The Big Five: AWS Teams you NEED to Know to Accelerate Business Growth

One of the key factors for partners’ success with AWS, from my experience, is understanding who should be your point of contact for different matters and build a relationship with the relevant teams.

Even after you become an AWS Partner and hold one or more AWS Competencies, you are still one of many AWS Partners. The Advanced status and the Competency will help you in your AWS Partner journey, but they are just the starting point of your AWS Partner journey. If you choose not to interact with relevant teams connected to your solution, you will find it challenging to stand out.

Navigating within a giant organization such as AWS is not an easy task and usually, it’s very challenging to understand who’s who in the zoo. In this post, I will share the top five teams/personas that I mapped over the last year to be the main point of contact in AWS, for partners. As I recently came back from a vacation in South Africa, I’m still in a safari mood and thought it would be best to present my big five in AWS. :)

The PDMs are part of the AWS Partner Network organization (APN). From my experience, the Partner org that AWS offers to its partners is quite unique. Each partner is assigned by a dedicated person from the APN, that provides assistance across all of the partnership aspects.

Your PDM is essentially your AWS Advocate. He or she will take care of your interests and help you push internally joint AWS initiatives.

If you’re a Select-tier Partner, you will be assigned with an AWS Partner Development Representative (PDR). The PDR will provide you with an overview of the AWS Partner Network Program and will provide guidance as needed on how to grow your AWS practice and move up in the APN tiers.

Once you are an Advanced Partner you may be assigned to an AWS Partner Manager. Whereas AWS Partner Development Representatives usually manages hundreds of AWS Partners, the Partner Development Managers manage tens of partners.

At Epsagon, Our AWS PDM is a crucial resource. Our PDM helps us to navigate within AWS and connect us with relevant teams, as well as provide us guidance. We connect regularly — and she provides valuable feedback and advice on how to leverage the partnership with AWS. As a practice, I copy her on all emails sent to the AWS team, so she would have the entire picture and be able to advise accordingly. The PDM works with a technical counterpart — Partner Solution Architect. This person helps to advocate your solution to the technical teams. Here is a blog post he published about Epsagon on the APN Blog.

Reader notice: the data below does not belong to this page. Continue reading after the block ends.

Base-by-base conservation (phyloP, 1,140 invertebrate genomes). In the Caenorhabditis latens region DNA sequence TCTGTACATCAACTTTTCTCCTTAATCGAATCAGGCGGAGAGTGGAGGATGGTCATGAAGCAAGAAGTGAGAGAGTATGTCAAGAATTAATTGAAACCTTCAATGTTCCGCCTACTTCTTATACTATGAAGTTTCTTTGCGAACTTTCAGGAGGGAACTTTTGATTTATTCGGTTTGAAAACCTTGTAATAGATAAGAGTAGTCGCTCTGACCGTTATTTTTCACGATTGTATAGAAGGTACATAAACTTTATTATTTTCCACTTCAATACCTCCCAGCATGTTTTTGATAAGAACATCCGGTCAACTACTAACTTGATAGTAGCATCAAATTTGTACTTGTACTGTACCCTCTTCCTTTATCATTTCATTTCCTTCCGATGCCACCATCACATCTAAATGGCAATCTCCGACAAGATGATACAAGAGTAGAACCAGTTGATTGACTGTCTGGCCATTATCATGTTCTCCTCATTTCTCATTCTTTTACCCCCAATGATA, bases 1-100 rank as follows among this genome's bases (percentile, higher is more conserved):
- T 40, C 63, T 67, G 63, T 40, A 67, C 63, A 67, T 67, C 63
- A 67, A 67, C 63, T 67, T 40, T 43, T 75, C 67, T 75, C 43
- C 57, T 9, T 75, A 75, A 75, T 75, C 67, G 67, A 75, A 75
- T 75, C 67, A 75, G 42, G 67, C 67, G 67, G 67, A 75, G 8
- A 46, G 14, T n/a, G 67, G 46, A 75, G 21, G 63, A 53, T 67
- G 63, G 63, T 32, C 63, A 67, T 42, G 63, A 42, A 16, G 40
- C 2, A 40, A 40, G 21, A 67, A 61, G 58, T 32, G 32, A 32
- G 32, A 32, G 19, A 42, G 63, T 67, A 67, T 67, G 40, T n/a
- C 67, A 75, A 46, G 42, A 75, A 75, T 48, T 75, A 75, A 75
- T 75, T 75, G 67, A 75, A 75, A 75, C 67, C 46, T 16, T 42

In general, your account manager is part of the AWS Sales group. The Sales group is responsible for increasing your consumption of AWS usage. Also, Sales teams are working with APN Partners to achieve customer business objectives. As your Account Manager is part of the Sales teams, he or she is well connected to other account managers and may team internally to get resources to help you drive new opportunities. For instance, a few months ago, our Account Manager helped us to set up a Lunch & Learn in her territory. Once you have a co-sell channel with AWS, you can leverage the success and wins that you had to help you spread your messaging throughout more AWS sales teams.

The goal of the different product teams is to improve and launch new products. For us at Epsagon, it really helped to connect with the relevant product teams. Find the products that are most relevant to your solution and ask your PDM to connect you to the relevant product team. With the product team, you can participate in early stages initiatives and you can better understand their roadmap, as well as work together on new features.

Each AWS team will help you with a different piece in the puzzle

Their goal is to increase consumption in a specific area (such as Serverless & Containers) across all AWS customers in different regions. During 2019, we worked on four joint customer-facing events with the AWS BD teams. Epsagon was on one of the very few AWS Partners that were invited to present in the AWS Serverless Roadshow in Boston and NYC, and AWS Solution Provider Day in London and San Fransisco.

These events were very successful and helped us engaging AWS customers that need support in terms of microservices observability.

Each segment is led by a segment team that defines the strategy for growing the segment Technology Partner Ecosystem. This team also helps accelerate cloud adoption of customers in the segment within the industry worldwide. These teams usually work with strategic partners, but you would want to at least know them at the early stages of executive sponsorship. Such teams can also help with resources as they see fit. Here is an AWS-hosted webinar we did, thanks to such resources.

  1. Maintain relationships with different AWS teams for different purposes.
  2. Understand what are the goals of the different teams and try your best to align with such goals.
  3. Copy your PDM to all interactions, so he or she could provide support as needed.

As you navigate the cloud service provider partnership journey, what is your experience? Leave a comment and share what you have found that works best. Or for information check out the Multi-Cloud Leadership Alliance group. Feel free to contact me for more details.



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Nofar Asselman

Startup Partnerships Lead at Microsoft Cloud (ex-AWS Hero) Focused on Channels, Partners & Alliances. Traveler & tennis lover